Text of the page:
Carefully distribute the solution on the part to be bleed as evenly as possible, and use a clean applicator. Use the solution in a single pass to cover small areas, or in parts that are not larger than 4 to 5 inches if they cover large areas, and then smooth it with sandpaper. It will prevent the bluing from “chaotic”.

Repeat the application of the solution several times until you have received the desired bluing result.

Step 3 Fine adjustment

“Spice up” the finish with pistol oil as soon as you reach the desired bluing level.
Spread a layer of pistol oil a few more time, applying a cotton wool ball to remove the previous layer from the spread of a new layer.

The cleaning oil is not used at this stage, as it is the bluing.

Rust Bluing

Rust bluing is a great blue-black finish that was used by firearms companies before 1940 when the hot bluing was invented. Hot-bluing isn’t much better, but it’s much less labor-intensive.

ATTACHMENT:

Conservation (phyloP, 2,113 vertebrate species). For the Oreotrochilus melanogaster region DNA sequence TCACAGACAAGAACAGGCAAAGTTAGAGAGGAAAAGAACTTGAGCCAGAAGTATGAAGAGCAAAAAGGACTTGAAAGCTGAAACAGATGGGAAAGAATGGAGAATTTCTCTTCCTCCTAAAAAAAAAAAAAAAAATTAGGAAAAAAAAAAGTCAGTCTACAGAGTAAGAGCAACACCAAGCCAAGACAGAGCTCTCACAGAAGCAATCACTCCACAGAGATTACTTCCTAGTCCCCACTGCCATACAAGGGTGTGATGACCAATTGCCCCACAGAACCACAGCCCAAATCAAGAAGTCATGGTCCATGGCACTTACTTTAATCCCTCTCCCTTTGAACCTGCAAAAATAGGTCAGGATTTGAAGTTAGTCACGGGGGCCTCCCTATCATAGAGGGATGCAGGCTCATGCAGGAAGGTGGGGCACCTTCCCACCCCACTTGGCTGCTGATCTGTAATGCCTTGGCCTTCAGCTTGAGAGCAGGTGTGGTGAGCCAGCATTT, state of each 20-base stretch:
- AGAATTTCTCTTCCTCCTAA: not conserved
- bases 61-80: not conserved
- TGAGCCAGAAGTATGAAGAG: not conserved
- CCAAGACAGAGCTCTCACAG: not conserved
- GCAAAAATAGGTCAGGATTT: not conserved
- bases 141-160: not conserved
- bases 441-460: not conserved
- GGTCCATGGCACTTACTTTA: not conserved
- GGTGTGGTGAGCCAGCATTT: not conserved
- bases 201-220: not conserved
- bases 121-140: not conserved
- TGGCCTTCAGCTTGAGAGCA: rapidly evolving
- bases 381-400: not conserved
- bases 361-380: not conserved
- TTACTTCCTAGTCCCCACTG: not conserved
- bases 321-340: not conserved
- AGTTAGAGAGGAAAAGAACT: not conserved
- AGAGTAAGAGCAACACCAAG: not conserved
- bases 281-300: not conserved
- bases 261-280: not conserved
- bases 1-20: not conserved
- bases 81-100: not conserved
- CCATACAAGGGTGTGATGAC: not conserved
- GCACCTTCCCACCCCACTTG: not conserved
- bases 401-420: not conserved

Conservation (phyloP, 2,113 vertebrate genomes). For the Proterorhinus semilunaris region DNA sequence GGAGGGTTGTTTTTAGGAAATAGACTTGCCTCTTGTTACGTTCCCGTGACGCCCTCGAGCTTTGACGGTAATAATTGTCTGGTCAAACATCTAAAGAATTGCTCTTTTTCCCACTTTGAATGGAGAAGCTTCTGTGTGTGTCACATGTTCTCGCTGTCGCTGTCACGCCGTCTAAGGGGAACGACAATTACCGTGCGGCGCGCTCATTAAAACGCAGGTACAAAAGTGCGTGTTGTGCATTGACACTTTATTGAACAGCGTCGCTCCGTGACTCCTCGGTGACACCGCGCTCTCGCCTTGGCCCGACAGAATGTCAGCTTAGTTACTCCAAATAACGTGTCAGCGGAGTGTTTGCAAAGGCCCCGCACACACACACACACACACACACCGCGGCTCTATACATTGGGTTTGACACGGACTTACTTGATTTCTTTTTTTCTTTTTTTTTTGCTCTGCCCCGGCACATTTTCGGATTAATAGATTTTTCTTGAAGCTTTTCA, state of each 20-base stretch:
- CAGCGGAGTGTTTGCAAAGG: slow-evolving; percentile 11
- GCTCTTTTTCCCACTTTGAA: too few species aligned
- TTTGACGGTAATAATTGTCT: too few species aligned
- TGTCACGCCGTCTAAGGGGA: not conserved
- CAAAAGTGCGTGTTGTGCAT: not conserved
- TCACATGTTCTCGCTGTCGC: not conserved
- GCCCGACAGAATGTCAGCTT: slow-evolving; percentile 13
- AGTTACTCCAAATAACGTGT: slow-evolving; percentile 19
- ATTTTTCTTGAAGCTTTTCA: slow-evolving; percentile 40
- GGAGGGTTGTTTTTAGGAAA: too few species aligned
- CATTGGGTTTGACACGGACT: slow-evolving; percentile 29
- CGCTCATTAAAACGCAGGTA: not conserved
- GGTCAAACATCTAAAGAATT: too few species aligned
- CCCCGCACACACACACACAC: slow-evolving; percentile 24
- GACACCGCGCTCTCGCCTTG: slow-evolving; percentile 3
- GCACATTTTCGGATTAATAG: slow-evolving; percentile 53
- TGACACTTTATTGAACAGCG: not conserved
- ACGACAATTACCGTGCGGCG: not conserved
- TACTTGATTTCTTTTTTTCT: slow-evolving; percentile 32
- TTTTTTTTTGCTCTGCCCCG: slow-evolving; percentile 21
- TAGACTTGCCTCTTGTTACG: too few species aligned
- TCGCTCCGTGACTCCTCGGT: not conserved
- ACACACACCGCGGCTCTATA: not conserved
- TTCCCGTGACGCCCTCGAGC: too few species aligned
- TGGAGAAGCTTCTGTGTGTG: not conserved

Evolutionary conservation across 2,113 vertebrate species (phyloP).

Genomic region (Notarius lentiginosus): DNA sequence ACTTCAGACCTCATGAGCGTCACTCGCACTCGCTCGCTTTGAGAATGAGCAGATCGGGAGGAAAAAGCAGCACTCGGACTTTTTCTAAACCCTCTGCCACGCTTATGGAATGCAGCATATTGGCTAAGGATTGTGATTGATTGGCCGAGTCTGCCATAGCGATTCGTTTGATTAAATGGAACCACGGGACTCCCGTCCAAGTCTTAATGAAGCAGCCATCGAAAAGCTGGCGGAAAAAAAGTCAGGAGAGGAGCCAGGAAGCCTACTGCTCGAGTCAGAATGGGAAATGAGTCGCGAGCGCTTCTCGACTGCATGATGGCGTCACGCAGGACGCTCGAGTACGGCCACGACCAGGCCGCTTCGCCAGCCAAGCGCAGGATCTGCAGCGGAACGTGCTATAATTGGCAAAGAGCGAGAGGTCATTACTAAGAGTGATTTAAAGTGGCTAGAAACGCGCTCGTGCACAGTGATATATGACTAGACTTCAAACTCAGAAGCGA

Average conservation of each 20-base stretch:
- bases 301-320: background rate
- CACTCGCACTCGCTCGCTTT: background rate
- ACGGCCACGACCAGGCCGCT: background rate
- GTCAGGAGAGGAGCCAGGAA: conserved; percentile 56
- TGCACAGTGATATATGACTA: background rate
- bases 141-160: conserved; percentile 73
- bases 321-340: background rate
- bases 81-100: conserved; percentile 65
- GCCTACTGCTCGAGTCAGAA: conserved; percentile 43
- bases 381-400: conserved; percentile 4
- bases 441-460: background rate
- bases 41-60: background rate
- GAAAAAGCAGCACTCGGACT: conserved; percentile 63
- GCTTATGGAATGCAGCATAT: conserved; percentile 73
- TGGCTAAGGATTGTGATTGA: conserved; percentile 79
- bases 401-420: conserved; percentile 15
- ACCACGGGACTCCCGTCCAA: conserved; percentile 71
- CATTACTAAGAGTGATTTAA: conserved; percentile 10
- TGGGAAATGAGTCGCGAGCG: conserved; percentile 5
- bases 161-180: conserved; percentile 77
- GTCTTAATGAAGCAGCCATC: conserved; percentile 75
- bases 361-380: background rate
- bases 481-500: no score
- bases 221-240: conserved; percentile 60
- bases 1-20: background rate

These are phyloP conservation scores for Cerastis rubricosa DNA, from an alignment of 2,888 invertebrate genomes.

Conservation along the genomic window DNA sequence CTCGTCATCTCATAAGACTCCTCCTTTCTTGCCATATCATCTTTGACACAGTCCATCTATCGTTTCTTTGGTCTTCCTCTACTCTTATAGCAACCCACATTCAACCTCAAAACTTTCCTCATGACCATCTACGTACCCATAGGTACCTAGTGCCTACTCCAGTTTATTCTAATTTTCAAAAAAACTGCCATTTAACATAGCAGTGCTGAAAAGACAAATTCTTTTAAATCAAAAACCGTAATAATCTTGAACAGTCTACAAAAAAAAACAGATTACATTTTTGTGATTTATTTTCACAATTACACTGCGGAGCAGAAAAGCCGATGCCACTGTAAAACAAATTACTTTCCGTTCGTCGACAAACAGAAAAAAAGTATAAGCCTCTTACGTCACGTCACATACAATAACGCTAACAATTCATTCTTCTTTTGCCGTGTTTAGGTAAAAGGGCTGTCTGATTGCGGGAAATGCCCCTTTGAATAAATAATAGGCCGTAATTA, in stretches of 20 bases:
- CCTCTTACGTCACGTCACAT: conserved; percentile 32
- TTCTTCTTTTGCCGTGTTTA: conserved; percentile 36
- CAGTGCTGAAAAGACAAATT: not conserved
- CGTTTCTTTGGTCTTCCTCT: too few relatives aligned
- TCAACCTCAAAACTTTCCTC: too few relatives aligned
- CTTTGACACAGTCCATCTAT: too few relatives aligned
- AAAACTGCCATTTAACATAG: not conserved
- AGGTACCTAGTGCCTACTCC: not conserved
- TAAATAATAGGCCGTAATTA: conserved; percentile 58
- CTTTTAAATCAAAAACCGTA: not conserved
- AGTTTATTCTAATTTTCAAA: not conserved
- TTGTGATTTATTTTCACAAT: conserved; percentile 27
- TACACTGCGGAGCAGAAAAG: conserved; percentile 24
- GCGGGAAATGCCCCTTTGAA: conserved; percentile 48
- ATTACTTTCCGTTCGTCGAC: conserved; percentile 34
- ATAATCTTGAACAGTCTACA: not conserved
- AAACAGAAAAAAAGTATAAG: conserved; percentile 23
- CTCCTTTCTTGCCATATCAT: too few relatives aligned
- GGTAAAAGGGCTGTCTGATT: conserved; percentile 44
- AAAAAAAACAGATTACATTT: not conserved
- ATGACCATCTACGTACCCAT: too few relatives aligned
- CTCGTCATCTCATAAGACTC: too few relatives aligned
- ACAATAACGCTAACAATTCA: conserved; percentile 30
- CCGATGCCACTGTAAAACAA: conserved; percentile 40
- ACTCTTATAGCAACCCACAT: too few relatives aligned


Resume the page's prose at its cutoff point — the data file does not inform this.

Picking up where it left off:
Rust bluing is nowadays very popular for custom hobbyists and blacksmiths due to the quality and durability of the surface, which can be achieved without too much equipment. Rust bluing is a process to make rust out of steel in a controlled environment.

Niter Bluing

The Niter Bluing is also known as a fire-bluing process that creates vivid colors, but they are not always durable. It works best on pins and screws, because they are connected with wear and movement. Niter bluing can create any shading between straw and dark blue.

In the process, the gun is soaked into a hot liquid potassium nitrate, which produces a uniformly dyed finish. Like all other bluing methods, the most important step is the metal preparation.

The metal surfaces are ground with a block in order to remove all imperfections and then to polish to a mirror just before the bluing process, thereby avoiding oxidation of the steel. Even though the blues make a shiny finish, it’s not as hard-wearing as hot bluing, as it creates a patina color with wear.

Charcoal Bluing

It is one of the traditional bluing methods used on many fine firearms. The process involves packing the steel in charcoal and the “baking” at approx. 800for a few hours.